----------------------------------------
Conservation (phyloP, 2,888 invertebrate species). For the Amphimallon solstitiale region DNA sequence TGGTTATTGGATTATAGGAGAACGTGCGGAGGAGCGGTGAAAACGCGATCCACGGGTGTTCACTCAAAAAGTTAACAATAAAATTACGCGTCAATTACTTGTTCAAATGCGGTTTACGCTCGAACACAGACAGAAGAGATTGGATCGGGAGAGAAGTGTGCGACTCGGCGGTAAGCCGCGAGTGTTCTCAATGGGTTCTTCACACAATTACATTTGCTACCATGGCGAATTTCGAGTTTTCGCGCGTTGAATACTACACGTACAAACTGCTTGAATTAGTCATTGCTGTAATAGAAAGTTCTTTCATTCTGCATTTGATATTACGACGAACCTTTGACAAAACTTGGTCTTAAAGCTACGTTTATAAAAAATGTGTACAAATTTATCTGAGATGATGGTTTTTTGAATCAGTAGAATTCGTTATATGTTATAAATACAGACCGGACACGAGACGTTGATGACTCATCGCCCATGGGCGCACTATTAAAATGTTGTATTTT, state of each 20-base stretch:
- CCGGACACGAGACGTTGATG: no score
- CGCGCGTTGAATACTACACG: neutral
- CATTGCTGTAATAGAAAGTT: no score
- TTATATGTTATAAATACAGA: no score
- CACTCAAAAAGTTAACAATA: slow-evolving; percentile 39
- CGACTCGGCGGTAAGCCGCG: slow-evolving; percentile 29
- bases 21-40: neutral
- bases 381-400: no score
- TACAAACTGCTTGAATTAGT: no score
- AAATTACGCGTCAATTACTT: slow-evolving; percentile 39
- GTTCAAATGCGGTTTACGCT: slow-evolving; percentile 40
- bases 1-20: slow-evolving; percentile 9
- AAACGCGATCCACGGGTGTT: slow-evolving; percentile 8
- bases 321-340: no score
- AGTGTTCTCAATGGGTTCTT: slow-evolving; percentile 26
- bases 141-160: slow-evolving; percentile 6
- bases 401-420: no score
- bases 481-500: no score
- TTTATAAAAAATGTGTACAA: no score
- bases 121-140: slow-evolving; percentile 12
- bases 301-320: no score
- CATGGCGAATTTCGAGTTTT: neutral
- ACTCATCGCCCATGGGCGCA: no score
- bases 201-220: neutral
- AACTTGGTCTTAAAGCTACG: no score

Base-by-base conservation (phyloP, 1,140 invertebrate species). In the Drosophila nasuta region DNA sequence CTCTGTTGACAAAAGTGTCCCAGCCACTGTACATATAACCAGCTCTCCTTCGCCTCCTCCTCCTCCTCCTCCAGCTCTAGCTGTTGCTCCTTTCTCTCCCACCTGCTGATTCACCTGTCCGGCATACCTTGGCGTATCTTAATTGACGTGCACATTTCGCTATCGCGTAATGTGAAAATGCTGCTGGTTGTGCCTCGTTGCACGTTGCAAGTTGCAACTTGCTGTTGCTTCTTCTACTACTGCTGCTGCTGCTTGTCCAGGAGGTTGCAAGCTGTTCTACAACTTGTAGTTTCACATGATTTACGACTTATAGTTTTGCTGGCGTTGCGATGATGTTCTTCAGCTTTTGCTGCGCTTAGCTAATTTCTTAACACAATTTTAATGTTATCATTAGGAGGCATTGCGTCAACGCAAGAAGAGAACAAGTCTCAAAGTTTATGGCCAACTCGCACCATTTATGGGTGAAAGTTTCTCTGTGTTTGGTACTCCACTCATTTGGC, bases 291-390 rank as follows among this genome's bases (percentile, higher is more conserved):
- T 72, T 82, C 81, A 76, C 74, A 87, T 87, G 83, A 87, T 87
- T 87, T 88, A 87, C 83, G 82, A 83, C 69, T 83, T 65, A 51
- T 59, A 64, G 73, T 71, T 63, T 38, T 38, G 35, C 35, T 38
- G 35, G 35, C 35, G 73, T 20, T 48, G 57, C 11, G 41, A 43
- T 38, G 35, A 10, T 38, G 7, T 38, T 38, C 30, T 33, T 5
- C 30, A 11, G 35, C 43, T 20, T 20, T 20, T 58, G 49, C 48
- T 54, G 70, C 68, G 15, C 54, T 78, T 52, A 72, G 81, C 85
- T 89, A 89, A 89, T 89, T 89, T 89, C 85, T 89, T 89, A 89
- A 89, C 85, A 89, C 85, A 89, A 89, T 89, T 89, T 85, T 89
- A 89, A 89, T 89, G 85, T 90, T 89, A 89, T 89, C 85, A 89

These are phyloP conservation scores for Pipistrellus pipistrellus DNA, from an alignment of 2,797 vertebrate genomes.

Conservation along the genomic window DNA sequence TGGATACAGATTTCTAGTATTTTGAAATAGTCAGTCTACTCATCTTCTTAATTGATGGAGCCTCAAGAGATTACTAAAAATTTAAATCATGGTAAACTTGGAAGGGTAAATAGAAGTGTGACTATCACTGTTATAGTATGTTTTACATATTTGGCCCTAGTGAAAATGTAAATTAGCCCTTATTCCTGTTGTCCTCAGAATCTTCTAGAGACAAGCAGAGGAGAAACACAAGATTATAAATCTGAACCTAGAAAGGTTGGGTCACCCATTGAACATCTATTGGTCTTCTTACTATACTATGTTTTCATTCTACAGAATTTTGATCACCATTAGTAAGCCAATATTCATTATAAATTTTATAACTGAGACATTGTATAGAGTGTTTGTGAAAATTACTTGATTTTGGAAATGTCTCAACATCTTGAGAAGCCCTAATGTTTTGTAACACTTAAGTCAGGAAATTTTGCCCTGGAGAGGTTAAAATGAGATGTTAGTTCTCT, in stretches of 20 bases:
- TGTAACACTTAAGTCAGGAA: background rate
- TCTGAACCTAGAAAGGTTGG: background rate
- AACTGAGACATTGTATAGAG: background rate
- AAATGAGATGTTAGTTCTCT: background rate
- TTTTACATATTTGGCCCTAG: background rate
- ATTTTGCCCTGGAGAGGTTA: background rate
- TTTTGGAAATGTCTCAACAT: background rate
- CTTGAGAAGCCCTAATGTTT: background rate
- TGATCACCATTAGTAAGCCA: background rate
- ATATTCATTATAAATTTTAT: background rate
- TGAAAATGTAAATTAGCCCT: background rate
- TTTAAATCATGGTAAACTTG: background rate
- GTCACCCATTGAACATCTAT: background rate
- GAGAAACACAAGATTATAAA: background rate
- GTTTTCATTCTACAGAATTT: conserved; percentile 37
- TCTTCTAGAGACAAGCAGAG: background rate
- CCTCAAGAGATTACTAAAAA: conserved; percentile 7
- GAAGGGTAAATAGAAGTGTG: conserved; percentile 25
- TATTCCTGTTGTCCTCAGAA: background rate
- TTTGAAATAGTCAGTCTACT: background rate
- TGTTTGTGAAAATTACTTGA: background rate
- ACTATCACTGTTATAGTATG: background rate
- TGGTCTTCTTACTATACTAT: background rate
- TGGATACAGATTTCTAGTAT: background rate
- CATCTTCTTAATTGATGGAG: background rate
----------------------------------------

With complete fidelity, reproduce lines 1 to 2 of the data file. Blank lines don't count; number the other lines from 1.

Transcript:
Conservation (phyloP, 2,888 invertebrate species). For the Amphimallon solstitiale region DNA sequence TGGTTATTGGATTATAGGAGAACGTGCGGAGGAGCGGTGAAAACGCGATCCACGGGTGTTCACTCAAAAAGTTAACAATAAAATTACGCGTCAATTACTTGTTCAAATGCGGTTTACGCTCGAACACAGACAGAAGAGATTGGATCGGGAGAGAAGTGTGCGACTCGGCGGTAAGCCGCGAGTGTTCTCAATGGGTTCTTCACACAATTACATTTGCTACCATGGCGAATTTCGAGTTTTCGCGCGTTGAATACTACACGTACAAACTGCTTGAATTAGTCATTGCTGTAATAGAAAGTTCTTTCATTCTGCATTTGATATTACGACGAACCTTTGACAAAACTTGGTCTTAAAGCTACGTTTATAAAAAATGTGTACAAATTTATCTGAGATGATGGTTTTTTGAATCAGTAGAATTCGTTATATGTTATAAATACAGACCGGACACGAGACGTTGATGACTCATCGCCCATGGGCGCACTATTAAAATGTTGTATTTT, state of each 20-base stretch:
- CCGGACACGAGACGTTGATG: no score